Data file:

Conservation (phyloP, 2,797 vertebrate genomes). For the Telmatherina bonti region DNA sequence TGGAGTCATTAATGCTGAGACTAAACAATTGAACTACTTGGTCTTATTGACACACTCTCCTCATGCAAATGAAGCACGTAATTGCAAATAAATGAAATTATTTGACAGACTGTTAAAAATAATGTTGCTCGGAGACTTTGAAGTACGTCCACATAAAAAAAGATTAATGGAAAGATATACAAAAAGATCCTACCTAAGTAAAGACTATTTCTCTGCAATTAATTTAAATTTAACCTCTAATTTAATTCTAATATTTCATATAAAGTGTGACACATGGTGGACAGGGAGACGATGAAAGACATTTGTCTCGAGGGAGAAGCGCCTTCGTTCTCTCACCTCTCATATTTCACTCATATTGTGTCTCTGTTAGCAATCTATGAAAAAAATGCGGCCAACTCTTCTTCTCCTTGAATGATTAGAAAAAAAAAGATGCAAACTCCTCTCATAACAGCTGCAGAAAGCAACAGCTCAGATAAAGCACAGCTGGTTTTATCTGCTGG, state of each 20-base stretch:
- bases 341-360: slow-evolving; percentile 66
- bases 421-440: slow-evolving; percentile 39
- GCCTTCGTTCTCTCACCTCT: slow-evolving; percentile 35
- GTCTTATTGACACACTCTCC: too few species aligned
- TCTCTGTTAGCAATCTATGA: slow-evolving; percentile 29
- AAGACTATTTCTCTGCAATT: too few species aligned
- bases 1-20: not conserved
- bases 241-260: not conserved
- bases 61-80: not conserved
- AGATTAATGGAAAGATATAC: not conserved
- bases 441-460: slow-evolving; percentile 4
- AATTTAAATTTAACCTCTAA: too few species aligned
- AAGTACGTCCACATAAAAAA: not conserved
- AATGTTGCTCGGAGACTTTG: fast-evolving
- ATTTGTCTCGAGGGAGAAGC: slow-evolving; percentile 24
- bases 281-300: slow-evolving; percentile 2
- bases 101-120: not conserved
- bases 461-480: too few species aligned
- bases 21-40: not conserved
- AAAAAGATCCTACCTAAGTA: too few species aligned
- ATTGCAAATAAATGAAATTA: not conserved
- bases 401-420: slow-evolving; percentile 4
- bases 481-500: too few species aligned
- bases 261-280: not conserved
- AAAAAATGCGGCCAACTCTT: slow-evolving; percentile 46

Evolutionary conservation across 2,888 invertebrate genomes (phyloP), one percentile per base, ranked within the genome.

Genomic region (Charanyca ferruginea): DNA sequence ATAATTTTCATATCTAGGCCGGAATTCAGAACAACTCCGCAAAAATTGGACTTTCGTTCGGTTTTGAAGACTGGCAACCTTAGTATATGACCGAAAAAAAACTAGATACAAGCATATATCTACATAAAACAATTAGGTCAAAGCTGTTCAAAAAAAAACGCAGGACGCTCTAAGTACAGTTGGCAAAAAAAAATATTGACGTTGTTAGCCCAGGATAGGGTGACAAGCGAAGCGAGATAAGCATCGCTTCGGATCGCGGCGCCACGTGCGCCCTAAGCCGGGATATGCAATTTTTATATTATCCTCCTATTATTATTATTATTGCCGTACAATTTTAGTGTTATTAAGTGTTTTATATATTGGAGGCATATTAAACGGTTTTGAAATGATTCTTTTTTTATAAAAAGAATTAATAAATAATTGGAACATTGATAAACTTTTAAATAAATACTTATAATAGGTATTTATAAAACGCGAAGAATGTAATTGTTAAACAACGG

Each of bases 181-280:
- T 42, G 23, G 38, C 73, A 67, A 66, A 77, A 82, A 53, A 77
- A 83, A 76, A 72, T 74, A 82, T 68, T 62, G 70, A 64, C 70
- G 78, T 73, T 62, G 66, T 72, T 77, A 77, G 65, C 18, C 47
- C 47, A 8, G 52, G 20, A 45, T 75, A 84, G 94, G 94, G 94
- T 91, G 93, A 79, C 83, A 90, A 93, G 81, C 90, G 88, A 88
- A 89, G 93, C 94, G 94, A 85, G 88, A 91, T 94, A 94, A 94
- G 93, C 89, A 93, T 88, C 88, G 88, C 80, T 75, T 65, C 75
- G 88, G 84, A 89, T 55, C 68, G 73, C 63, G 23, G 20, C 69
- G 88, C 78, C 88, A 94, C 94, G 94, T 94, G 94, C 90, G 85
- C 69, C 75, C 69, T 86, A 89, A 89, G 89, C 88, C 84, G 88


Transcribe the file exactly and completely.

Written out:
Conservation (phyloP, 2,797 vertebrate genomes). For the Telmatherina bonti region DNA sequence TGGAGTCATTAATGCTGAGACTAAACAATTGAACTACTTGGTCTTATTGACACACTCTCCTCATGCAAATGAAGCACGTAATTGCAAATAAATGAAATTATTTGACAGACTGTTAAAAATAATGTTGCTCGGAGACTTTGAAGTACGTCCACATAAAAAAAGATTAATGGAAAGATATACAAAAAGATCCTACCTAAGTAAAGACTATTTCTCTGCAATTAATTTAAATTTAACCTCTAATTTAATTCTAATATTTCATATAAAGTGTGACACATGGTGGACAGGGAGACGATGAAAGACATTTGTCTCGAGGGAGAAGCGCCTTCGTTCTCTCACCTCTCATATTTCACTCATATTGTGTCTCTGTTAGCAATCTATGAAAAAAATGCGGCCAACTCTTCTTCTCCTTGAATGATTAGAAAAAAAAAGATGCAAACTCCTCTCATAACAGCTGCAGAAAGCAACAGCTCAGATAAAGCACAGCTGGTTTTATCTGCTGG, state of each 20-base stretch:
- bases 341-360: slow-evolving; percentile 66
- bases 421-440: slow-evolving; percentile 39
- GCCTTCGTTCTCTCACCTCT: slow-evolving; percentile 35
- GTCTTATTGACACACTCTCC: too few species aligned
- TCTCTGTTAGCAATCTATGA: slow-evolving; percentile 29
- AAGACTATTTCTCTGCAATT: too few species aligned
- bases 1-20: not conserved
- bases 241-260: not conserved
- bases 61-80: not conserved
- AGATTAATGGAAAGATATAC: not conserved
- bases 441-460: slow-evolving; percentile 4
- AATTTAAATTTAACCTCTAA: too few species aligned
- AAGTACGTCCACATAAAAAA: not conserved
- AATGTTGCTCGGAGACTTTG: fast-evolving
- ATTTGTCTCGAGGGAGAAGC: slow-evolving; percentile 24
- bases 281-300: slow-evolving; percentile 2
- bases 101-120: not conserved
- bases 461-480: too few species aligned
- bases 21-40: not conserved
- AAAAAGATCCTACCTAAGTA: too few species aligned
- ATTGCAAATAAATGAAATTA: not conserved
- bases 401-420: slow-evolving; percentile 4
- bases 481-500: too few species aligned
- bases 261-280: not conserved
- AAAAAATGCGGCCAACTCTT: slow-evolving; percentile 46

Evolutionary conservation across 2,888 invertebrate genomes (phyloP), one percentile per base, ranked within the genome.

Genomic region (Charanyca ferruginea): DNA sequence ATAATTTTCATATCTAGGCCGGAATTCAGAACAACTCCGCAAAAATTGGACTTTCGTTCGGTTTTGAAGACTGGCAACCTTAGTATATGACCGAAAAAAAACTAGATACAAGCATATATCTACATAAAACAATTAGGTCAAAGCTGTTCAAAAAAAAACGCAGGACGCTCTAAGTACAGTTGGCAAAAAAAAATATTGACGTTGTTAGCCCAGGATAGGGTGACAAGCGAAGCGAGATAAGCATCGCTTCGGATCGCGGCGCCACGTGCGCCCTAAGCCGGGATATGCAATTTTTATATTATCCTCCTATTATTATTATTATTGCCGTACAATTTTAGTGTTATTAAGTGTTTTATATATTGGAGGCATATTAAACGGTTTTGAAATGATTCTTTTTTTATAAAAAGAATTAATAAATAATTGGAACATTGATAAACTTTTAAATAAATACTTATAATAGGTATTTATAAAACGCGAAGAATGTAATTGTTAAACAACGG

Each of bases 181-280:
- T 42, G 23, G 38, C 73, A 67, A 66, A 77, A 82, A 53, A 77
- A 83, A 76, A 72, T 74, A 82, T 68, T 62, G 70, A 64, C 70
- G 78, T 73, T 62, G 66, T 72, T 77, A 77, G 65, C 18, C 47
- C 47, A 8, G 52, G 20, A 45, T 75, A 84, G 94, G 94, G 94
- T 91, G 93, A 79, C 83, A 90, A 93, G 81, C 90, G 88, A 88
- A 89, G 93, C 94, G 94, A 85, G 88, A 91, T 94, A 94, A 94
- G 93, C 89, A 93, T 88, C 88, G 88, C 80, T 75, T 65, C 75
- G 88, G 84, A 89, T 55, C 68, G 73, C 63, G 23, G 20, C 69
- G 88, C 78, C 88, A 94, C 94, G 94, T 94, G 94, C 90, G 85
- C 69, C 75, C 69, T 86, A 89, A 89, G 89, C 88, C 84, G 88